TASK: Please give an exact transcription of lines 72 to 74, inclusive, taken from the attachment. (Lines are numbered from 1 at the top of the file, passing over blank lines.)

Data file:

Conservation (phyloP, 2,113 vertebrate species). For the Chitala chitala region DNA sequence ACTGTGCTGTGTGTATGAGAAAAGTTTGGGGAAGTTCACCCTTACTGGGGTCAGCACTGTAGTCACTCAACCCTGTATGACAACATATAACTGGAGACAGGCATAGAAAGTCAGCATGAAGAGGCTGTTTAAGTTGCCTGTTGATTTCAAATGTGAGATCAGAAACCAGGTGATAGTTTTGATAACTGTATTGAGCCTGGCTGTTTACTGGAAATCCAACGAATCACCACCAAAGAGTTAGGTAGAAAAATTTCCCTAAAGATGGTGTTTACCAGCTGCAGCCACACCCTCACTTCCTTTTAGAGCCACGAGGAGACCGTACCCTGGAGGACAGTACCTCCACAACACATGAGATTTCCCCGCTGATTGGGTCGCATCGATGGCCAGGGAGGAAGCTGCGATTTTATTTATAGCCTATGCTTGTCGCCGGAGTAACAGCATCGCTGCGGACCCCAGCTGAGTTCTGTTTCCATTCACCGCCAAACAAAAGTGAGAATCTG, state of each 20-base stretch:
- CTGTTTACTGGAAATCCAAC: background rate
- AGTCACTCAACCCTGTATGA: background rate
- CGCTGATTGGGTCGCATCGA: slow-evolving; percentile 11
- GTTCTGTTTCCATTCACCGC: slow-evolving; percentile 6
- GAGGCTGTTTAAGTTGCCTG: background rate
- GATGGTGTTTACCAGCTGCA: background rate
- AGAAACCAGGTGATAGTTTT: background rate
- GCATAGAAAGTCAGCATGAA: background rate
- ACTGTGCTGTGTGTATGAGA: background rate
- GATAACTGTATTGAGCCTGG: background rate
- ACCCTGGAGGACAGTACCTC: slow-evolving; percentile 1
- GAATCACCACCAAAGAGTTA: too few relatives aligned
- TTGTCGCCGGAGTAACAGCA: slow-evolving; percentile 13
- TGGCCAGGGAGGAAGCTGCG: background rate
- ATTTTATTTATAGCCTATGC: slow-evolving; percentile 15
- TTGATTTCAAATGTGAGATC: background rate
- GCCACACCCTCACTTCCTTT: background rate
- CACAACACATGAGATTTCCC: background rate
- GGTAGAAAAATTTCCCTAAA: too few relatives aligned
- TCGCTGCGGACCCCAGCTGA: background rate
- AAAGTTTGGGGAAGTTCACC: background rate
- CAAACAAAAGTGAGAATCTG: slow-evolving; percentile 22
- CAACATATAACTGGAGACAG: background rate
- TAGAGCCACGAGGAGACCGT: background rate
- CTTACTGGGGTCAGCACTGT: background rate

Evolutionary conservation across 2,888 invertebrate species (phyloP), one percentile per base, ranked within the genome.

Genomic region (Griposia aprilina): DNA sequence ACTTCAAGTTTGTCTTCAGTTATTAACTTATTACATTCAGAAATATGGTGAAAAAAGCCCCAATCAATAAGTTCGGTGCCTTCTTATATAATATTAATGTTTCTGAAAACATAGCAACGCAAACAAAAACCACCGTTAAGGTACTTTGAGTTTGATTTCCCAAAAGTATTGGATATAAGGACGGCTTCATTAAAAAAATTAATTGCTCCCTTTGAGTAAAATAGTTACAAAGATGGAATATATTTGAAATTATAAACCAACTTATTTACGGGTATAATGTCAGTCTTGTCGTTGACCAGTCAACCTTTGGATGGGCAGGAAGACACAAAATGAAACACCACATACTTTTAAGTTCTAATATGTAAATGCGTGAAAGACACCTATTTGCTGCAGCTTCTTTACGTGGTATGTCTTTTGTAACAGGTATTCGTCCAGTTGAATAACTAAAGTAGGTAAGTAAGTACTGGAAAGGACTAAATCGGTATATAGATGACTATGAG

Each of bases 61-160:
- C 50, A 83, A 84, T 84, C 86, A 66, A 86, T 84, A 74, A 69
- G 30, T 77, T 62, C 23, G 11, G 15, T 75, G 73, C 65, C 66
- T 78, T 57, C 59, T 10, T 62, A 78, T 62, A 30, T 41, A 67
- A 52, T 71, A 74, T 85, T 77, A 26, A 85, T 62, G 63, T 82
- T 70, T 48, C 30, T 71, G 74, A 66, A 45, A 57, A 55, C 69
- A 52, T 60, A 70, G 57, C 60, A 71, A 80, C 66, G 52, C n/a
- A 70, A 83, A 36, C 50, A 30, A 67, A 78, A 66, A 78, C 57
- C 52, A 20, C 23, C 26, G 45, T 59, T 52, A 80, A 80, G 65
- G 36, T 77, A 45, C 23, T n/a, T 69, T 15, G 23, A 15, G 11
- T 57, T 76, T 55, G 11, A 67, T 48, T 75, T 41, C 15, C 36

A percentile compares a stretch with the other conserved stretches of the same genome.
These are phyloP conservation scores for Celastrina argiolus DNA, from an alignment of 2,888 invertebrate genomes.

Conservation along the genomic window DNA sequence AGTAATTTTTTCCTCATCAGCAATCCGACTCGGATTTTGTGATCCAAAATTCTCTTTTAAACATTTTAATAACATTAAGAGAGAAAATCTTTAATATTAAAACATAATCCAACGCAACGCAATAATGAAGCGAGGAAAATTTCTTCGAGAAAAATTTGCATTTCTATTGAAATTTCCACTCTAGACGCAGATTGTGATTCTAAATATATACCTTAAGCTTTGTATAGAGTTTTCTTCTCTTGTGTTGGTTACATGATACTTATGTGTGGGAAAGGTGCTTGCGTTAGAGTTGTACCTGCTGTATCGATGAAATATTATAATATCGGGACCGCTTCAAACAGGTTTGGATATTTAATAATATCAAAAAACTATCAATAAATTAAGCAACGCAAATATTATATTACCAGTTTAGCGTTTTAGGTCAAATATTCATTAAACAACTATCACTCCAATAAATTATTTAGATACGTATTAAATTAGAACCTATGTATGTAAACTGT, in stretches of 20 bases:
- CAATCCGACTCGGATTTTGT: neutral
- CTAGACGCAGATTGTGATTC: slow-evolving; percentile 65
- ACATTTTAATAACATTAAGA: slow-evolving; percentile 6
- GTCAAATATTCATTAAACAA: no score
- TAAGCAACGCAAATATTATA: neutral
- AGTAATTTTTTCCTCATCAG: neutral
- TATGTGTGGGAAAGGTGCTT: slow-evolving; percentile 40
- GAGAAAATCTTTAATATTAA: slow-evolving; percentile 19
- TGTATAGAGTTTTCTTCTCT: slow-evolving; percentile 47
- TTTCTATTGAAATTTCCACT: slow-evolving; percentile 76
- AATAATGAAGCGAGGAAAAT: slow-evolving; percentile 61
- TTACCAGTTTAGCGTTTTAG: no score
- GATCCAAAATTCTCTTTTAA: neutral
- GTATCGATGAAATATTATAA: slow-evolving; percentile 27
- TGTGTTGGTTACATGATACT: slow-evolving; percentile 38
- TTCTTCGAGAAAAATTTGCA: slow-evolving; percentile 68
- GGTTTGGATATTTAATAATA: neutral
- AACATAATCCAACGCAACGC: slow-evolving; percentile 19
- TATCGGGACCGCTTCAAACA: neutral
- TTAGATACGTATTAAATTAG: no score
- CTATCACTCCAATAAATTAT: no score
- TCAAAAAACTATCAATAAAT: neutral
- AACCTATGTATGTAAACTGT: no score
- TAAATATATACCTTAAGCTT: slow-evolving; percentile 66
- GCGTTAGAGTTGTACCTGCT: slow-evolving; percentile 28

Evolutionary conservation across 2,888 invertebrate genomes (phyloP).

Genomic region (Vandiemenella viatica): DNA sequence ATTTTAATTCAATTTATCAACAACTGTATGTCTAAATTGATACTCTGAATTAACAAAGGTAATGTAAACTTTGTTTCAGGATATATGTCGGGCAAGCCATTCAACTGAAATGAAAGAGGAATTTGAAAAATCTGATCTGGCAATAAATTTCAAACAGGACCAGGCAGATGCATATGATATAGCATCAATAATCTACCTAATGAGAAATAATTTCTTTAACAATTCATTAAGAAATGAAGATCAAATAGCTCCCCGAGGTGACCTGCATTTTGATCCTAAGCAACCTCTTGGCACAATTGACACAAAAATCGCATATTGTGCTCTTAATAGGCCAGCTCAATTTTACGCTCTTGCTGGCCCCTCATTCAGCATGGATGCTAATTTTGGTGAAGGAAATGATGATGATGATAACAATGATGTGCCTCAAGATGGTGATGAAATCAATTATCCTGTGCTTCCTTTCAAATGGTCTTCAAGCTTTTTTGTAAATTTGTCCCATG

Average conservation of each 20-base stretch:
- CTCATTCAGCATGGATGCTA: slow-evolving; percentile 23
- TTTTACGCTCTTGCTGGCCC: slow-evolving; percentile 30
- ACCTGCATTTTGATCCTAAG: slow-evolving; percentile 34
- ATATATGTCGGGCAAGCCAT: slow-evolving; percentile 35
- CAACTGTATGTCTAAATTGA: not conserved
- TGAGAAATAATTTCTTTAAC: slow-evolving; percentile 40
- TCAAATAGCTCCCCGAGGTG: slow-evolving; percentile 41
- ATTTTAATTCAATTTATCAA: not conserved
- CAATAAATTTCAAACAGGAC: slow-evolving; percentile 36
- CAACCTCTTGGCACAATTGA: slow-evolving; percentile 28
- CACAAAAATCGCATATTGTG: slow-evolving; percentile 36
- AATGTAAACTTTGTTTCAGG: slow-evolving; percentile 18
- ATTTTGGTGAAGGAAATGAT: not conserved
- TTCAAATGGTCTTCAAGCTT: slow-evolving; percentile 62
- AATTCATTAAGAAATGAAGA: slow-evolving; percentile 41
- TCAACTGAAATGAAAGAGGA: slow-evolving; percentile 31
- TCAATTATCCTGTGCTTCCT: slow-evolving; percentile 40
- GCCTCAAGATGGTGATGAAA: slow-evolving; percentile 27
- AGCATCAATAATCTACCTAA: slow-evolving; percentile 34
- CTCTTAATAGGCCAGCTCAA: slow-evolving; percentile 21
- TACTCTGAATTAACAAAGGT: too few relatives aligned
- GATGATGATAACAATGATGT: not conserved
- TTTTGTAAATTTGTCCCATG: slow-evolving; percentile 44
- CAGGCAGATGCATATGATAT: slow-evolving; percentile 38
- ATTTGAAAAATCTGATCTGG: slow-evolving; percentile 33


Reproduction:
- TTTTACGCTCTTGCTGGCCC: slow-evolving; percentile 30
- ACCTGCATTTTGATCCTAAG: slow-evolving; percentile 34
- ATATATGTCGGGCAAGCCAT: slow-evolving; percentile 35